What it is: This week is Hour of Code week! From December 9- December 15, Code.org is hosting an event to introduce students everywhere to computer sciences. The event is super flexible, you can plan your hour anywhere it fits in your schedule this week. Code.org has MORE than enough resources, videos, activities to get you going, but these days there are all kinds of great resources to help you bring programming and the Hour of Code into your classroom. The best part is, there is no previous coding experience required, really!
Google's web browser takes a new turn on its fifth birthday.
Now it’s the fifth anniversary of the Chrome web browser, and Google is admitting, in a sense, that the first Chromebooks were a little too idealistic. The company has just launched “Chrome Apps,” a set of applications that run within the Chrome browser, but look and behave like the kind of apps you’d see on a tablet or PC. You can find these apps in the Chrome Web Store on both Windows and Chrome OS, with Mac support coming in about six weeks.
You use Google Docs and Sheets to get all sorts of stuff done—whether you're staying up late to finish that final paper or just getting started on a new project at the office. But to help take some of that work off your shoulders, today we're launching add-ons—new tools created by developer partners that give you even more features in your documents and spreadsheets.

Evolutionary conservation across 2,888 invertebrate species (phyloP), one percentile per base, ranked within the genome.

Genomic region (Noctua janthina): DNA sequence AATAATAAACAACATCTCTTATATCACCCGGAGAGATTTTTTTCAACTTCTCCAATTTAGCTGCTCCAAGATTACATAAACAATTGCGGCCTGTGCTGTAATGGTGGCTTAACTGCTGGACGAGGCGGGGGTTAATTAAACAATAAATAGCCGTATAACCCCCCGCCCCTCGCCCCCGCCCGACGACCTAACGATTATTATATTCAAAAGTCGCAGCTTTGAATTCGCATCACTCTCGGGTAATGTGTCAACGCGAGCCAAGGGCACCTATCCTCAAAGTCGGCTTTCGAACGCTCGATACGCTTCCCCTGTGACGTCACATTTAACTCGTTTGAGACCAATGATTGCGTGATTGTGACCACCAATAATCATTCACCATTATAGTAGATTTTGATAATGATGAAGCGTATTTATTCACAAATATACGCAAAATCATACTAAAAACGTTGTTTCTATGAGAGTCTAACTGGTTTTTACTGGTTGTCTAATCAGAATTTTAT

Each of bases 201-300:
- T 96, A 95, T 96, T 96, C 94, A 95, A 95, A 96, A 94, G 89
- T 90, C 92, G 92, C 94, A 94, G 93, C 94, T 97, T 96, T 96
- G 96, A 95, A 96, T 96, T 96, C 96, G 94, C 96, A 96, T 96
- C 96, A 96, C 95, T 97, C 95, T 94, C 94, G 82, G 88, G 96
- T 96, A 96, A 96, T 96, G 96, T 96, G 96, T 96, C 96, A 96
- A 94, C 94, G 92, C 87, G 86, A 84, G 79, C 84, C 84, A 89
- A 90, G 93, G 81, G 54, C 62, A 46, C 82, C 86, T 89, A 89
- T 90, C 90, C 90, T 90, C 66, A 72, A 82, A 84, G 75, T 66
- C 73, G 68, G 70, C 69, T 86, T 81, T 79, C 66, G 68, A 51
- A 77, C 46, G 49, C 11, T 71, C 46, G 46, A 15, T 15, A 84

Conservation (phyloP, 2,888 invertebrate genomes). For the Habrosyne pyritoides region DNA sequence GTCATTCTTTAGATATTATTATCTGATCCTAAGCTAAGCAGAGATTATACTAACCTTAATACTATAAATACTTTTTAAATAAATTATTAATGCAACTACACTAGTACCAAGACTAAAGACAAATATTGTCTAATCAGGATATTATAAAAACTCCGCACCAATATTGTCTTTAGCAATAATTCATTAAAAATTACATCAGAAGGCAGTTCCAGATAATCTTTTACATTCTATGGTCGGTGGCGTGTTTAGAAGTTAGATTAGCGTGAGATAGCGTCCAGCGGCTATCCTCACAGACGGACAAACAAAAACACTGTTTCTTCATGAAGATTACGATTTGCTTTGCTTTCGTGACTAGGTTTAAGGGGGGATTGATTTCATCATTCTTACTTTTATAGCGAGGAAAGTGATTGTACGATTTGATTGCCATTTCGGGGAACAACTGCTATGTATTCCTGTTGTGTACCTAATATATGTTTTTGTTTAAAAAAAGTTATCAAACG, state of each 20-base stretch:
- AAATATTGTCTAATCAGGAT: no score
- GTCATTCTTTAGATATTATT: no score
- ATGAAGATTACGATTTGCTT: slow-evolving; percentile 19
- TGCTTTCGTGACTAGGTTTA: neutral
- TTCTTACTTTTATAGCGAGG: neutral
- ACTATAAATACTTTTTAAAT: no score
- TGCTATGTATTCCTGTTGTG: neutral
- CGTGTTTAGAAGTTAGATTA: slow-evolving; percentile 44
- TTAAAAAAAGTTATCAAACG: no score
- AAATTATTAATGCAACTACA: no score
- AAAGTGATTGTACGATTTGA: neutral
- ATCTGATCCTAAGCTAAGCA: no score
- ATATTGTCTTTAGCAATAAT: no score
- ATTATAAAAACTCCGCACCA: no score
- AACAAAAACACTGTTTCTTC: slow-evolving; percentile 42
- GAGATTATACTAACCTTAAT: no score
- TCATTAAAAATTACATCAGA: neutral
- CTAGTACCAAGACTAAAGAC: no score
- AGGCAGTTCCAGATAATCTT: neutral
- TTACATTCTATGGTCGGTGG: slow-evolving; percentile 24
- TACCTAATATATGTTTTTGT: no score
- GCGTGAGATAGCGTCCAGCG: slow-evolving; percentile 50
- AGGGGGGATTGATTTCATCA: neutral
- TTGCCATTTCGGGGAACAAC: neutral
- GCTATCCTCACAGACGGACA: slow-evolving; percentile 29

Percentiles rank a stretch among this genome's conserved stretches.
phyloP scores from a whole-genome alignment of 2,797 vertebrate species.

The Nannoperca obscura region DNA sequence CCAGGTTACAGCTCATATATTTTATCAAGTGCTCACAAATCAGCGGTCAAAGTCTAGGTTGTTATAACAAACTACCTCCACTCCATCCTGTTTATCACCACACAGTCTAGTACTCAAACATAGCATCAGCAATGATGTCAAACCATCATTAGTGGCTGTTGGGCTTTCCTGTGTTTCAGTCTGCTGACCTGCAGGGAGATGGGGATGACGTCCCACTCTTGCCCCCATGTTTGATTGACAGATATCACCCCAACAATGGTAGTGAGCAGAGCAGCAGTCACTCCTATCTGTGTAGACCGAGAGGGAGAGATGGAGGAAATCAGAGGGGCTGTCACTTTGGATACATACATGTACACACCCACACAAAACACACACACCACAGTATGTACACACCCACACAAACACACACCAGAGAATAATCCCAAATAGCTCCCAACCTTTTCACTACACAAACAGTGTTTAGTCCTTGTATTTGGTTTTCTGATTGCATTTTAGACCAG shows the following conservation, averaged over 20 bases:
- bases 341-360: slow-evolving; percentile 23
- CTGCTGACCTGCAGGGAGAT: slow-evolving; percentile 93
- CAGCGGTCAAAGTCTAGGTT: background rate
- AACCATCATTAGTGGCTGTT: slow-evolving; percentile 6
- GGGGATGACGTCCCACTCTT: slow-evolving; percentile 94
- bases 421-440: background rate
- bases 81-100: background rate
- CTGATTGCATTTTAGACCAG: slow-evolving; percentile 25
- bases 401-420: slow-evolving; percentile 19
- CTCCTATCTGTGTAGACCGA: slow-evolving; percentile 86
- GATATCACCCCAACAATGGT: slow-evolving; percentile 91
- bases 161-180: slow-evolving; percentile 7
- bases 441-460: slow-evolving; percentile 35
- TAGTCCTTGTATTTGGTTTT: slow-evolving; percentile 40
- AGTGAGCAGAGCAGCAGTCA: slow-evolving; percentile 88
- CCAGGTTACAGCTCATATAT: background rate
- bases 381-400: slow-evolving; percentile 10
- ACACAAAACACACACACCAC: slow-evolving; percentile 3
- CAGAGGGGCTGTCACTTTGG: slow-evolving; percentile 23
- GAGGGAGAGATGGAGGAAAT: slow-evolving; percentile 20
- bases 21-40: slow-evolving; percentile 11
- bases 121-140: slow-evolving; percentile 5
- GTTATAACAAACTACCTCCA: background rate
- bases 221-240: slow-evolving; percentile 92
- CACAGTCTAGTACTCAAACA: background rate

For those of you who have taken the plunge and are using desktop Hangouts in Gmail, Google+, and the Chrome extension, we've heard loud and clear that you miss the ability to make calls from Gmail, so today, we're happy to announce it's back - and better than before! Even better: calls to the US and Canada are now free from all countries where Hangouts calling is available. And international rates remain super, super low.
During a Q&A after a reading at Duke, Jonathan Safran Foer described his writing process as “more an act of collecting than one of genesis; something created from nothing.” How did I remember that quote? I didn’t, initially, but I did take notes on my iPhone throughout the evening and then emailed them straight to Evernote. When I started writing this post, I ran a search in Evernote for “writing” and “collecting” and bam!—I had my opener!
A nice personal account of how one professor uses Evernote. . .